Ultrasound technology can help paramedics save lives in the field. A groundbreaking new class at VCU is training them how.

Michael Ny (B.S.’13/H&S), a firefighter and paramedic for Chesterfield County, practices using ultrasound to find a vein to insert an IV.

A 62-year-old male has collapsed on a treadmill at the gym. First responders arrive to find that he’s unconscious and without a pulse. They start CPR.

“Let’s see what’ve got,” says paramedic Shawn Lawrence (B.S.W.’10/SW), as he runs a small ultrasound probe over the man’s chest, conjuring up a black-and-white image of the heart on a handheld monitor.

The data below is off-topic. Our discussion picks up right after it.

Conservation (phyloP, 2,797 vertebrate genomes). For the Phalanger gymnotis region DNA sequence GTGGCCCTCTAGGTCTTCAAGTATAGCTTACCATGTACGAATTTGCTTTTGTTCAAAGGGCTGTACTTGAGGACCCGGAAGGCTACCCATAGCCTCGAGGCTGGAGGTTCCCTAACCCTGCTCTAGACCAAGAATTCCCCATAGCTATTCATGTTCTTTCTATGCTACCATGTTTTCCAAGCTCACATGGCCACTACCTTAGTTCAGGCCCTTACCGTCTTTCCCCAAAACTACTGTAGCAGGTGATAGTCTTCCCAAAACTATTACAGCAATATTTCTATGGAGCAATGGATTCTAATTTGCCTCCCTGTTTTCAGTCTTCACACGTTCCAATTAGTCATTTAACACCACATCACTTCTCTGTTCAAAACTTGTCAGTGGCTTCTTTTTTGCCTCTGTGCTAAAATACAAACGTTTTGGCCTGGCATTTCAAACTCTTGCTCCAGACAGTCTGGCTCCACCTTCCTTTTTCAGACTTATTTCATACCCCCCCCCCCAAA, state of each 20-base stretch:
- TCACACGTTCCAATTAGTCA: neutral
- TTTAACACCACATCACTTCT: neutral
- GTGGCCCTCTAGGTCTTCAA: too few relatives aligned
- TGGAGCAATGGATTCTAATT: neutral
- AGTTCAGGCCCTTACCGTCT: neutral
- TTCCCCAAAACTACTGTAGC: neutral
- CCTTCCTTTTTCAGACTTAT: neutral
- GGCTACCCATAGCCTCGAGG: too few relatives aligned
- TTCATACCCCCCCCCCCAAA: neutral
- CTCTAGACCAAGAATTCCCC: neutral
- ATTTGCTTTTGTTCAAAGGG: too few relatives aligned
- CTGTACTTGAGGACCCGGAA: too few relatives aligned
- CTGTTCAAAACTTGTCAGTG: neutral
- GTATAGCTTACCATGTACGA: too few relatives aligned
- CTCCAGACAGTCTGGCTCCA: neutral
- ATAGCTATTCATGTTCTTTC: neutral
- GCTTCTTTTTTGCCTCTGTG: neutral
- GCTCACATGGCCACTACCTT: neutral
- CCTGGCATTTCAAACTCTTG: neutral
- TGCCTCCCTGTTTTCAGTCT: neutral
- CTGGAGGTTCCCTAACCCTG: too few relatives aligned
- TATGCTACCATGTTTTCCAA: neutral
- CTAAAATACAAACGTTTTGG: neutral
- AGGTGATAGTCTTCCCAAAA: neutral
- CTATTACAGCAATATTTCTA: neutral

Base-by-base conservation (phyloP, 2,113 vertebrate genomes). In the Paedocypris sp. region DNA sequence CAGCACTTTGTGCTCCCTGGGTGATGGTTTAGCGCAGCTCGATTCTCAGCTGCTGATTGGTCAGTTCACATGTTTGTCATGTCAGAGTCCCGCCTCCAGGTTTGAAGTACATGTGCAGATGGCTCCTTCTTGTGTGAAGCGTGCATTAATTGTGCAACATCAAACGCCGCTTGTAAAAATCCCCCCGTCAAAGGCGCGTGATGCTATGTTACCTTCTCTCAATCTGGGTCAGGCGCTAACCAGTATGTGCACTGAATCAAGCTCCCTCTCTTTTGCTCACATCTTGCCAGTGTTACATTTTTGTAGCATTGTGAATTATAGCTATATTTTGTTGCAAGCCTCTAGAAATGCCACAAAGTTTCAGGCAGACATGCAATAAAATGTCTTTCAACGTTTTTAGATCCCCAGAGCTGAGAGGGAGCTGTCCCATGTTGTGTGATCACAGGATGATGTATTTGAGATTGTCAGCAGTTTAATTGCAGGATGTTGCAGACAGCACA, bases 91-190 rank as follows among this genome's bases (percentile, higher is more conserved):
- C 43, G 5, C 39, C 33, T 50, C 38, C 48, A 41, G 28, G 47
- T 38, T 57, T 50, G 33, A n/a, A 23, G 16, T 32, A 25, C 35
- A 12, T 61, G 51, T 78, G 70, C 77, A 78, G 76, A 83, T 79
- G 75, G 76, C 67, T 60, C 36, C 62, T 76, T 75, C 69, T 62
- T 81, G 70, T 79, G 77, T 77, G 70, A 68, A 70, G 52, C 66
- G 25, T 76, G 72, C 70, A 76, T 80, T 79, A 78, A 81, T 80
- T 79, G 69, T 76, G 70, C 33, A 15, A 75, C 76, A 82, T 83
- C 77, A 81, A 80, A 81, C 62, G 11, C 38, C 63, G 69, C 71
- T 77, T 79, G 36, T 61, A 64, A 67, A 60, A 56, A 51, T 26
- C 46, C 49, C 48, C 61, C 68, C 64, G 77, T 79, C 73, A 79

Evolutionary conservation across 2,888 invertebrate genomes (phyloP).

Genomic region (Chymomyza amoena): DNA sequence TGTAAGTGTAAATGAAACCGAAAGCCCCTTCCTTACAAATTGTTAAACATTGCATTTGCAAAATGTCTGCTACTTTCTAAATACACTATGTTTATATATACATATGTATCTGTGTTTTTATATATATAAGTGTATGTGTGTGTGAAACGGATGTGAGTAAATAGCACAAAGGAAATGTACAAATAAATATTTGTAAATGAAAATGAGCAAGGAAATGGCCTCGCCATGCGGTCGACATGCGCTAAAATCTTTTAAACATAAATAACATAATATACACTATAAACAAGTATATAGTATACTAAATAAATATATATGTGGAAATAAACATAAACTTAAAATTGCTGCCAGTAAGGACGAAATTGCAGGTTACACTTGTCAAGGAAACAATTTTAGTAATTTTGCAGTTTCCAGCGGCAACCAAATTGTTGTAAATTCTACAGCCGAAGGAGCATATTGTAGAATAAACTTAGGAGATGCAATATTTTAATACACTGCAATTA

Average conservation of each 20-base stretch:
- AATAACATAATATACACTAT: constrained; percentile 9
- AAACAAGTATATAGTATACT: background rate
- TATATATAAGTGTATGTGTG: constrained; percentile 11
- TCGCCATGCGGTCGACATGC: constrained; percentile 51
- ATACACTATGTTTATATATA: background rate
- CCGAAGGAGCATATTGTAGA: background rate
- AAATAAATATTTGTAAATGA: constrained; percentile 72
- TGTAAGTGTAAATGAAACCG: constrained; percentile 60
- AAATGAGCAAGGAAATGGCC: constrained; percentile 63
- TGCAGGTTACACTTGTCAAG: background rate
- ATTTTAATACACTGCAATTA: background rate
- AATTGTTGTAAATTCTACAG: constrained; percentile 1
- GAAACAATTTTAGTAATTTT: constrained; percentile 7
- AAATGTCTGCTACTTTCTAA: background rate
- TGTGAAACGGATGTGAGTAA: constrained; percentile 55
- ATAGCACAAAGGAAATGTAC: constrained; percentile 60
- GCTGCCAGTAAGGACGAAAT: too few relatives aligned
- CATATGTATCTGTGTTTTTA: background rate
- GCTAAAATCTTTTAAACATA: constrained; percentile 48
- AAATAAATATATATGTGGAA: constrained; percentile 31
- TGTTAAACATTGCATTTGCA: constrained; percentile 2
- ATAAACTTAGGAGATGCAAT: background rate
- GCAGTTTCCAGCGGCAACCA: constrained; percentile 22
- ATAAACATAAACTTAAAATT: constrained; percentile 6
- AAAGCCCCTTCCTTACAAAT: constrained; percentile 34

The ultrasound reveals the heart is quivering, just slightly.

“OK, so what do you think?” asks Stephanie K. Louka, M.D. (H.S.’17/M), an emergency medical services fellow and clinical instructor in the Department of Emergency Medicine of the Virginia Commonwealth University School of Medicine.

“So, we’re going to shock him,” Lawrence replies. He applies a defibrillator. The ultrasound shows the man’s heart has started beating again with an organized rhythm.

“Oh, I’m happy with that,” Lawrence says. “It looks good.”

This scenario — a simulation in which Lawrence was resuscitating a medical training mannequin — took place in VCU’s trauma skills classroom as part of a new course in which first responder medical personnel from across Virginia are getting hands-on training to use ultrasound technology before the patient reaches a hospital.

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